Comics/Graphic Novels

Lesser-Known Works by Alan Moore

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I probably don’t need to tell you who Alan Moore is, or at least I’d like to think so. Alan Moore is an astonishing writer whom you know from a handful of very famous comics of amazing quality, which have been turned into (in this writer’s opinion) abysmally stupid films not worth the hours of your life you won’t get back. The big comic names usually come after his name when he’s mentioned in articles. Watchmen, V for Vendetta, From Hell. It occasionally varies from those three, but not all that often. I think people know about a few other things he’s written, like The League of Extraordinary Gentlemen, and perhaps they know that he did Swamp Thing, way back in the day…but it frequently feels to me that people aren’t aware of his huge body of work, and some of the really interesting little corners it’s gone off into. So I’m gonna educate you.

A Small Killing

a small killingWhy not start with one of the oddest corners on the list? A Small Killing is a small, self-contained graphic novel that is practically diminutive next to a lot of Moore’s other work. It’s a comic he did with Oscar Zarate solely because Oscar Zarate had the idea of a man being followed by a strange boy. That was it. Alan Moore turned it into a fascinating ghost story of sorts, about an extremely neurotic ad writer who returns to England and the haunts of his youth. The comic is much larger than a lot of other comics, and you are rewarded by this extra size with luscious, gorgeously painted panels. The first page is nothing but a shot of a huge commercial airliner trundling down the runway as the sun sets…and it is gorgeous.

The story is strange, rambling, and disturbing. Alan Moore has never been a ‘mere’ comics writer, and while we acknowledge this with works like From Hell, it’s on display everywhere else in his work too. A Small Killing is a fine example of that. It provides no real answers, no real action, just a fascinating meditation on a neurotic time period (the late 80s), a neurotic person, and the frightening little boy who seems to be tailing him and why.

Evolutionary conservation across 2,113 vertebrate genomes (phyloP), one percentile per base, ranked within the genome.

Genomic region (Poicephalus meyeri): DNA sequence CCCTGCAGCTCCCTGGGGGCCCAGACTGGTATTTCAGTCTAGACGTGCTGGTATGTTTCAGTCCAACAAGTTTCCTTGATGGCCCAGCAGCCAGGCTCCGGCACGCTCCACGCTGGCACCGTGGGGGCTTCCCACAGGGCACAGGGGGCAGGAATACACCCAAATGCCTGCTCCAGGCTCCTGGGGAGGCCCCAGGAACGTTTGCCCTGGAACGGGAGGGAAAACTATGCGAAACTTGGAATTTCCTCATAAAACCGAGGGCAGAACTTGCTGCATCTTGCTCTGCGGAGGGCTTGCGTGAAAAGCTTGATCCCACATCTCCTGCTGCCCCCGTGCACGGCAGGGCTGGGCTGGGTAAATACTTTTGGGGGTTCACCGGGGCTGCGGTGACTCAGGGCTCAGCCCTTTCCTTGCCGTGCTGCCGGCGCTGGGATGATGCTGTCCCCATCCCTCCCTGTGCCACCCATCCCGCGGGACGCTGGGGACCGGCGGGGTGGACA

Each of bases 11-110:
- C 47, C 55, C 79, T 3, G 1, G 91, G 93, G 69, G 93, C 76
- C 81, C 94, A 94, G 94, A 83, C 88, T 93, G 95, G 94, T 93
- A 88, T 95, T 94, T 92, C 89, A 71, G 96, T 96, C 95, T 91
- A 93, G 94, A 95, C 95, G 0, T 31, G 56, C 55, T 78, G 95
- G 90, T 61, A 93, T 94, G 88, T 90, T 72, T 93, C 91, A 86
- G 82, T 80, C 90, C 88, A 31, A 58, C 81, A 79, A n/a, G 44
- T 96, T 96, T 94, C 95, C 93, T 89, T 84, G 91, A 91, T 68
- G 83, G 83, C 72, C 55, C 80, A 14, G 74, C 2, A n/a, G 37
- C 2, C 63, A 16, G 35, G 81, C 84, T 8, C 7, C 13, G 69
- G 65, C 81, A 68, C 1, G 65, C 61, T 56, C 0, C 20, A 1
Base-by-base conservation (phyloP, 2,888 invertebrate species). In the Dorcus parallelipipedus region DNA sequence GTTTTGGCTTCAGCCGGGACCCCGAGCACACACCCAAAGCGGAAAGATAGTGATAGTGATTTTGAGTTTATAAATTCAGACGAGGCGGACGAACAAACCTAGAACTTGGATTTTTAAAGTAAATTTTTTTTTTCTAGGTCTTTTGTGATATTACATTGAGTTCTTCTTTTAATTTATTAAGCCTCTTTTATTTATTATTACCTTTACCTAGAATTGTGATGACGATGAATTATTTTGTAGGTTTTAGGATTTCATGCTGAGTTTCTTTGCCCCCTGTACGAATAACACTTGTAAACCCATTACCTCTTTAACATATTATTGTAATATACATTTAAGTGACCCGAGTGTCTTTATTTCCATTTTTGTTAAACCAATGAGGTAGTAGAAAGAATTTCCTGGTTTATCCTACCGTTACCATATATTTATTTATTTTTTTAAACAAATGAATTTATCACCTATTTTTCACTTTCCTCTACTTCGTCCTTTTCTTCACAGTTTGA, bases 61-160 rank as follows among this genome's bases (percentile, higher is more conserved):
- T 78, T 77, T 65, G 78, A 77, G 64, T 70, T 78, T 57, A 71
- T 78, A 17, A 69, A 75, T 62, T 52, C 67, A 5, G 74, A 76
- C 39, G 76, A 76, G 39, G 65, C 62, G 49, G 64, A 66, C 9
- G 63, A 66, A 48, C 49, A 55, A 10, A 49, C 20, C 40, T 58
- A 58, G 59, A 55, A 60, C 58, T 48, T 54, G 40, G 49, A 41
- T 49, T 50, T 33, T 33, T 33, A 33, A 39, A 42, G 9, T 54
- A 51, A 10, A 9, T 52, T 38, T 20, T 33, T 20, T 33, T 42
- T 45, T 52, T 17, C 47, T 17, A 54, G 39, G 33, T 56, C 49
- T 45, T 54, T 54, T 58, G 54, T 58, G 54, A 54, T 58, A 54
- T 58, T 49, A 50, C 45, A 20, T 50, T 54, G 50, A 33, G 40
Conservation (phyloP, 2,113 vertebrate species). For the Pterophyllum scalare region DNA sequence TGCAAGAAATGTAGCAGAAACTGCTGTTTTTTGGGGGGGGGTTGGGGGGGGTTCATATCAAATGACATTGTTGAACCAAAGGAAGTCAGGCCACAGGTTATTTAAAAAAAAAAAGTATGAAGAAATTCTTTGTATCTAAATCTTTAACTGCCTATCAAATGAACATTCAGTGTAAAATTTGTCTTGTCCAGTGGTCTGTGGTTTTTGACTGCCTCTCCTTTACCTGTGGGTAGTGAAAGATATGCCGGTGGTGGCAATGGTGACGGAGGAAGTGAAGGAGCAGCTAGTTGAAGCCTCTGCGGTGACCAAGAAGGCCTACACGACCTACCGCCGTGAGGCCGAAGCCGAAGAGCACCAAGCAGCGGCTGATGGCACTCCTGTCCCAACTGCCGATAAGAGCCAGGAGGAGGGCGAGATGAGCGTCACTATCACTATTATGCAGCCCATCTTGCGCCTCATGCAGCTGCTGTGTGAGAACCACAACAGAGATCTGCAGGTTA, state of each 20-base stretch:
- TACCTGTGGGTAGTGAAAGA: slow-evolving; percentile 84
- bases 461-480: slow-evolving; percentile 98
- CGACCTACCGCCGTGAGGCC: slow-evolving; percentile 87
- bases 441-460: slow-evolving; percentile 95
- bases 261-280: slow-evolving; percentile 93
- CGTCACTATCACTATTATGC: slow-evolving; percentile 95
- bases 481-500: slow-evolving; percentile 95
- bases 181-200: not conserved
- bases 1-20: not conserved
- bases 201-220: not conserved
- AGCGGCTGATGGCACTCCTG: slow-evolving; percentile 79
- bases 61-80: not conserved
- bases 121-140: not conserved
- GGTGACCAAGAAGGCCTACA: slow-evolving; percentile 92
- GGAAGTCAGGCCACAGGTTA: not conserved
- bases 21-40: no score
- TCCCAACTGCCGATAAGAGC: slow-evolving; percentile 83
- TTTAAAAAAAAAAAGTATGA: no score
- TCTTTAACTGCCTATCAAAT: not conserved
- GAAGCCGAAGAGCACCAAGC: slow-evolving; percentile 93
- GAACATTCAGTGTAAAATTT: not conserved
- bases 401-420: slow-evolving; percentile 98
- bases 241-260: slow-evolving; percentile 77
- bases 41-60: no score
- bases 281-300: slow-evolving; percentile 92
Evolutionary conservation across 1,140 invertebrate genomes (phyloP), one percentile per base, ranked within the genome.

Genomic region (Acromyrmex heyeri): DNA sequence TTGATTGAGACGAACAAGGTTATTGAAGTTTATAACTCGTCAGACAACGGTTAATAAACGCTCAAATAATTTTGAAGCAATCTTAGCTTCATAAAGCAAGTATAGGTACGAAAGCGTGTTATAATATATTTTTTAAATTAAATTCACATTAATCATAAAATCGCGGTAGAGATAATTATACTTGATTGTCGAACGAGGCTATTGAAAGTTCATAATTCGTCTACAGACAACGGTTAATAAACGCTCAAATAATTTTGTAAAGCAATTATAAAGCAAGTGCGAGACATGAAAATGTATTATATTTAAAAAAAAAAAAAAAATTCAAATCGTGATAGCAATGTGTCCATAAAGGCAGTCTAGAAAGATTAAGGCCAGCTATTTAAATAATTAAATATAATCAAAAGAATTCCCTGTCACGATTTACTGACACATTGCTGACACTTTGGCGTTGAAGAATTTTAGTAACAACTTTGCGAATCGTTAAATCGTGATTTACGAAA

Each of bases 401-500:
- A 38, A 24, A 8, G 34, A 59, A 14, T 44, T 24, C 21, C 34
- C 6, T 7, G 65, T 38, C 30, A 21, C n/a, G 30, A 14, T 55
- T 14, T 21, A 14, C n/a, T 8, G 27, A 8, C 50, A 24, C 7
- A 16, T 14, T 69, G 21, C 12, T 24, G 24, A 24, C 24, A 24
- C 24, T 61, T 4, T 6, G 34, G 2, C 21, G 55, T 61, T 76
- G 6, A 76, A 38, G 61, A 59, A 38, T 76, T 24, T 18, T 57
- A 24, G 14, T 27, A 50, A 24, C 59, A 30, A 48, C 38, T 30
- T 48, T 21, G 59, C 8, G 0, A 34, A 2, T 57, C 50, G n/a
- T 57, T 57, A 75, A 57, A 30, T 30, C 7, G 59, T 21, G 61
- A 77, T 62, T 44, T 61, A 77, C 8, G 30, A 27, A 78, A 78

unearthing-alan-moore-mitch-jenkins-cover-top-shelf-knockaboutAlan Moore wrote a short story about his friend Steve “No Relation” Moore, detailing his life, his occultist habits, and his existence in precision detail. Then, he and photographer/filmmaker Mitch Jenkins turned it into, among other things, a stunningly gorgeous oversized book of text and photographs blending together to form a powerful, mesmeric work. It’s another big, not-a-brick-sized book, but there is so much raw detail in each page that one can, occasionally, wander off from the story and get lost in the pages themselves. Plus, it can be bought in a fancier edition which comes with Alan Moore reading the story out loud…and that is a haunting, magical experience. His is a deep, powerful voice, and he is very good at reading work out loud. Listening to it is an amazing experience, particularly as you browse through the book. For a little bit of time, you wind up occupying another man’s life, and it is an unsettling experience…but in the best way possible.


Swamp Thing

Saga-of-the-Swamp-Thing-Book-ThreeThis one might seem kind of odd. Mostly, we know about Swamp Thing, and we know that Alan wrote it, and that he really shot to fame through his work here. Sure. But I do get the sense that while a lot of people know this, plenty of people haven’t read them. Perhaps because they’re older, perhaps because Alan Moore isn’t quite as honed to precision here as he would be a very short time later (frankly, he’s practically as honed and as brilliant. The nature of the comic itself is rougher, so it’s harder to spot.)

Alan Moore’s Swamp Thing starts brilliantly. Previous Swamp Thing stories tended to be about Alec Holland, who had become this swamp creature, trying to find a way back to being human again. Alan Moore tied that up with what I consider to be a genius character reinvention: instead, Alec Holland sank into the swamp and died, and Swamp Thing is a sentient plant who grew instead, a plant who imagines it had once been human but never, ever was.

The story goes from there, Swamp Thing growing and expanding in power and knowledge as he slowly comes to understand that he’s no longer searching to become human, and indeed is no longer limited to a human form at all. Anyone who enjoyed the more commonly read Sandman series by Neil Gaiman needs to read Swamp Thing, because the bones of Sandman are here, in a lot of ways. It’s a fantastic comic. And sometimes, big ideas aside, it’s a really cool monster comic.


Film Work

Alan Moore is excellent on camera. Whether he’s acting the part of himself, but goofy, or he’s being a menacing gold-skinned figure in the short films he’s been making with Mitch Jenkins, or he’s just staring unblinkingly into the camera with Unearthing, or The Mindscape of Alan Moore, he is terrific to watch. But as someone else used to say, you don’t have to take my word for it. You can watch the first parts of their Jimmy’s End films right now. I will warn you, they aren’t easy viewing. It’s dark and serious stuff.


But if you don’t feel like that right now, here’s a rather goofier video, in which he begins advertising an issue of his magazine Dodgem Logic, and the video goes rather awry toward the end. Watch all the way through. Trust me.